1390262883Almost a decade ago I had the good fortune to be asked by a foundation to look into potential grantmaking in the fields of hospice and palliative care, which led to a master’s thesis about palliative care grantmaking and the advancement of the field. I was struck then by the relatively limited ways that foundations working in the field collaborated, and the degree to which many foundations had no idea what palliative care was.

Certainly a lot has changed in the last ten years, but after seeing IssueLab’s newly launched collection, Improving Access to Palliative Care, I had to wonder what might have happened if this collection of documents had existed then? How much faster might the foundation I worked for have investigated the possibilities, and how much more compelling might the opportunities for social change and return on grantmaking investment have been?

Many in the field of palliative care are working hard to foster greater transparency between healthcare professionals and patients, making choices more obvious and decision-making easier for patients and their families. This represents a real shift from the traditional model where doctors held most, if not all, the decision-making authority.

Many in the field of palliative care are working hard to foster greater transparency between healthcare professionals and patients, making choices more obvious and decision-making easier for patients and their families. This represents a real shift from the traditional model where doctors held most, if not all, the decision-making authority. Fittingly, this new collection of palliative care documents from IssueLab also does the same for philanthropy, encouraging greater transparency about what we have learned from years of work in the field of palliative care, potentially helping to make funding choices more obvious and decision-making easier for grantmakers.

The collection includes more than eighty documents that bring together “evidence and insights about the millions of people who are denied access to palliative care and what organizations worldwide are doing to help them.” It was made possible by support from Atlantic Philanthropies, which has invested $58.5 million in palliative care over the last decade and is now considering the best ways to extend its legacy as it prepares to close its doors in 2020.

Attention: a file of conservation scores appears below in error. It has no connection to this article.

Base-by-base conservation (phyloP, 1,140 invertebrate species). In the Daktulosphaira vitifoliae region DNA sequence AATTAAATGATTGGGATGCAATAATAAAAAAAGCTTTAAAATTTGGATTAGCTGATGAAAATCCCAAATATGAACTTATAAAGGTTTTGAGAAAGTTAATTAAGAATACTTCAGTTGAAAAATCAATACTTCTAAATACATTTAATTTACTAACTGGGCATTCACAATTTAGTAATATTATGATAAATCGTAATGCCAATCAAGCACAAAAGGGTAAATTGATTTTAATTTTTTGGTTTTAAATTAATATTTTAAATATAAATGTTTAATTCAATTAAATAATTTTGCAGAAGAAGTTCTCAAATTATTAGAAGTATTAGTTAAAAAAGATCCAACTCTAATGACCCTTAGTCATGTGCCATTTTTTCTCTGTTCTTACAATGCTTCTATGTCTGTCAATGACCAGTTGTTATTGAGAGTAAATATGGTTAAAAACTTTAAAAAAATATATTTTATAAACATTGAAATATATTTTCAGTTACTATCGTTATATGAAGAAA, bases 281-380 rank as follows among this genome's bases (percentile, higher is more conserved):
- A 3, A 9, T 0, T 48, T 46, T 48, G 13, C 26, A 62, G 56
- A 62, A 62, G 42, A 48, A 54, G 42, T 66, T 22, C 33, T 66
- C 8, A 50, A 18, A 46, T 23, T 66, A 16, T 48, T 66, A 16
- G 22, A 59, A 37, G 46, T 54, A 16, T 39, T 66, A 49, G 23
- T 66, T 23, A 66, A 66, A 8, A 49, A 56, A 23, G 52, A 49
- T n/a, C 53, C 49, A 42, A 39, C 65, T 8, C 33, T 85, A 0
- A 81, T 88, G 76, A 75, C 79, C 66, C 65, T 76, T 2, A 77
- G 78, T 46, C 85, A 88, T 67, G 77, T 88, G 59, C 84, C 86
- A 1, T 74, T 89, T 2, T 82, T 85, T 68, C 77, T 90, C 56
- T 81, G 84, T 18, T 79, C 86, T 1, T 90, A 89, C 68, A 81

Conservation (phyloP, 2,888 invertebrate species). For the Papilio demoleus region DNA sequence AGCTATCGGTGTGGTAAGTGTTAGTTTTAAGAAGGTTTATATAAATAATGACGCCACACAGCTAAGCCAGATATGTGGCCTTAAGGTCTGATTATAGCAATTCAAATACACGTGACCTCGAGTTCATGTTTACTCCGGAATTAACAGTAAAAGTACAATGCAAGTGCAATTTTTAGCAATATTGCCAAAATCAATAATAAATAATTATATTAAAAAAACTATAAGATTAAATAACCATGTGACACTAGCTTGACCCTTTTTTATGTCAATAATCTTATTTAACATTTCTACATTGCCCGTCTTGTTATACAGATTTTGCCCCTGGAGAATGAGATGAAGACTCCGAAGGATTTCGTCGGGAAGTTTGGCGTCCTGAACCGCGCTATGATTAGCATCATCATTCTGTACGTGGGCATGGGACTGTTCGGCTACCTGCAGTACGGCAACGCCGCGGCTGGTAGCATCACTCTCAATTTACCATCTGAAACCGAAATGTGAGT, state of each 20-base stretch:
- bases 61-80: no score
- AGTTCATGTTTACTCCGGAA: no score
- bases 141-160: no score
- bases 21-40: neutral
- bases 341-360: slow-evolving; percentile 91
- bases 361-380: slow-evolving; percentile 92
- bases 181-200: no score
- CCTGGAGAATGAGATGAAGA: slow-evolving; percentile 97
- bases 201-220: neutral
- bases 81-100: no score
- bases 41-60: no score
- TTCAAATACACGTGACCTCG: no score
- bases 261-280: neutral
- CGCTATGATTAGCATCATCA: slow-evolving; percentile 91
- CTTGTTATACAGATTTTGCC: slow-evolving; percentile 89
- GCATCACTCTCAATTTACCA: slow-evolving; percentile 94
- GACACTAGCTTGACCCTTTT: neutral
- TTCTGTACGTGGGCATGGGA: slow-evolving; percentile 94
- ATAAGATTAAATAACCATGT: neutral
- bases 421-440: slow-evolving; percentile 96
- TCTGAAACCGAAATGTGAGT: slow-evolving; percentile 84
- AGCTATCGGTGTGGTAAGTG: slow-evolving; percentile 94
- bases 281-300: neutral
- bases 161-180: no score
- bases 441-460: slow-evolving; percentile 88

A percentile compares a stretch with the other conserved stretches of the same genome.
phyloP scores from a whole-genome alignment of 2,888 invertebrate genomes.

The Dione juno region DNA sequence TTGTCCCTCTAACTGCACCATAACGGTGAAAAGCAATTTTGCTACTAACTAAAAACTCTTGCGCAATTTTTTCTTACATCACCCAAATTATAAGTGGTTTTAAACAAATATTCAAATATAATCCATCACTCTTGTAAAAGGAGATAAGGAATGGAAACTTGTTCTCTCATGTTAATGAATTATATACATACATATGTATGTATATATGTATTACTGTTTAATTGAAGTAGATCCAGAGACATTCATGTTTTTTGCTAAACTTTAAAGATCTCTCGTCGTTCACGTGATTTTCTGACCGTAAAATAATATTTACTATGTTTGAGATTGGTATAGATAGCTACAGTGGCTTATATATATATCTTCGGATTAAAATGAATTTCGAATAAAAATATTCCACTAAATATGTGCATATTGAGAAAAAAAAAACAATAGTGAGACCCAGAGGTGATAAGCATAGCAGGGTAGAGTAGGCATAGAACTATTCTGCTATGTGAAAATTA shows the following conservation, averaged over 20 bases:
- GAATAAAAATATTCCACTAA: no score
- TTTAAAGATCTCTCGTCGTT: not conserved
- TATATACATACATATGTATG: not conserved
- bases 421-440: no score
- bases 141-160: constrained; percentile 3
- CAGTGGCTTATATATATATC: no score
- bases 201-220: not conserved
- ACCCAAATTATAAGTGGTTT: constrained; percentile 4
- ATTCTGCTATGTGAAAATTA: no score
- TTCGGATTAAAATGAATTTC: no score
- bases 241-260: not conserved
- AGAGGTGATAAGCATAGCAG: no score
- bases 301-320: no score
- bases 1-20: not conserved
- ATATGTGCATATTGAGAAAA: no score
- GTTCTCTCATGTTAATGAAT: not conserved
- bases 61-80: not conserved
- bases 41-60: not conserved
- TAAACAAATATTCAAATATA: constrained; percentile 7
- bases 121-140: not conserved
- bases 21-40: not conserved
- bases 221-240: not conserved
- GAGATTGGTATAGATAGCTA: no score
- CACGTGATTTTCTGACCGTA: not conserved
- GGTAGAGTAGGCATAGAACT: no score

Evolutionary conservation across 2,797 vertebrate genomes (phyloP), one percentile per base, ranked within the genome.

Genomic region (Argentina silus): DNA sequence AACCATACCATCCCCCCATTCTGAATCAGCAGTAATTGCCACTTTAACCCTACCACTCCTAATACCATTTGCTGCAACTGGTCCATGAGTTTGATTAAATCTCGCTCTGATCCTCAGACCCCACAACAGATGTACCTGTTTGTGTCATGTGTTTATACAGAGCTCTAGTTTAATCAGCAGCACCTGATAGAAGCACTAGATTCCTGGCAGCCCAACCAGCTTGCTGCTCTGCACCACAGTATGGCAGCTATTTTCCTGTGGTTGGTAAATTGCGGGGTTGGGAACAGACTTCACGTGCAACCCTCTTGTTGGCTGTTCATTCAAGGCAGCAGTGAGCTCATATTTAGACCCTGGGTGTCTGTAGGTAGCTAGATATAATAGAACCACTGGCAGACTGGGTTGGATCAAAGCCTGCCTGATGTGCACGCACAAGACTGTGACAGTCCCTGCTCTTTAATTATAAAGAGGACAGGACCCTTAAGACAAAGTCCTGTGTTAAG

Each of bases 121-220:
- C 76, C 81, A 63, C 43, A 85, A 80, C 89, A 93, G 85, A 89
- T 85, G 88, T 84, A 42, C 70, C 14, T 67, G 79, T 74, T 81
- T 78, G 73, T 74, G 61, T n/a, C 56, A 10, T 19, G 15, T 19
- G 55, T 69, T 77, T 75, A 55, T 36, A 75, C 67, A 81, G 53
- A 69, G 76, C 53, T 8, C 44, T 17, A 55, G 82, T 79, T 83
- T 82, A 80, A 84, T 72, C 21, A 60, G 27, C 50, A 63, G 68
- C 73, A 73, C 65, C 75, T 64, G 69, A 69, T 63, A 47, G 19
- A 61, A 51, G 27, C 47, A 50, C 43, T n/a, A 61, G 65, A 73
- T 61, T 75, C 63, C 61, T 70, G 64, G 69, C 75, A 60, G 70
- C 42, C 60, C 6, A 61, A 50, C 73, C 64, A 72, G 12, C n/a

The documents included in the collection represent knowledge gained by Atlantic, other foundations, practitioners, and nonprofits – as opposed to strictly clinical or academic research entities. The documents offer a vivid demonstration of just how much hard work has gone into advancing palliative care and make obvious the different ways that foundations have contributed to creating change in this field. It is a rich collection, which groups the documents into categories indicated by three key questions about palliative care: Who is affected? What are common barriers? What are some recommended solutions?

While the collection is an asset to the field of palliative care advancement generally speaking, it also has special significance for palliative care philanthropy going forward. Because of the way it has been set up it serves as rich repository for those seeking to initiate palliative care grantmaking, as well as for foundations already working in the field that want to make deeper impact and work in more strategic and sustainable ways. By focusing on what has already been realized by philanthropy – which is represented so vividly in this collection – there is a real opportunity to beat the learning curve and ensure greater return on investment with foundation dollars.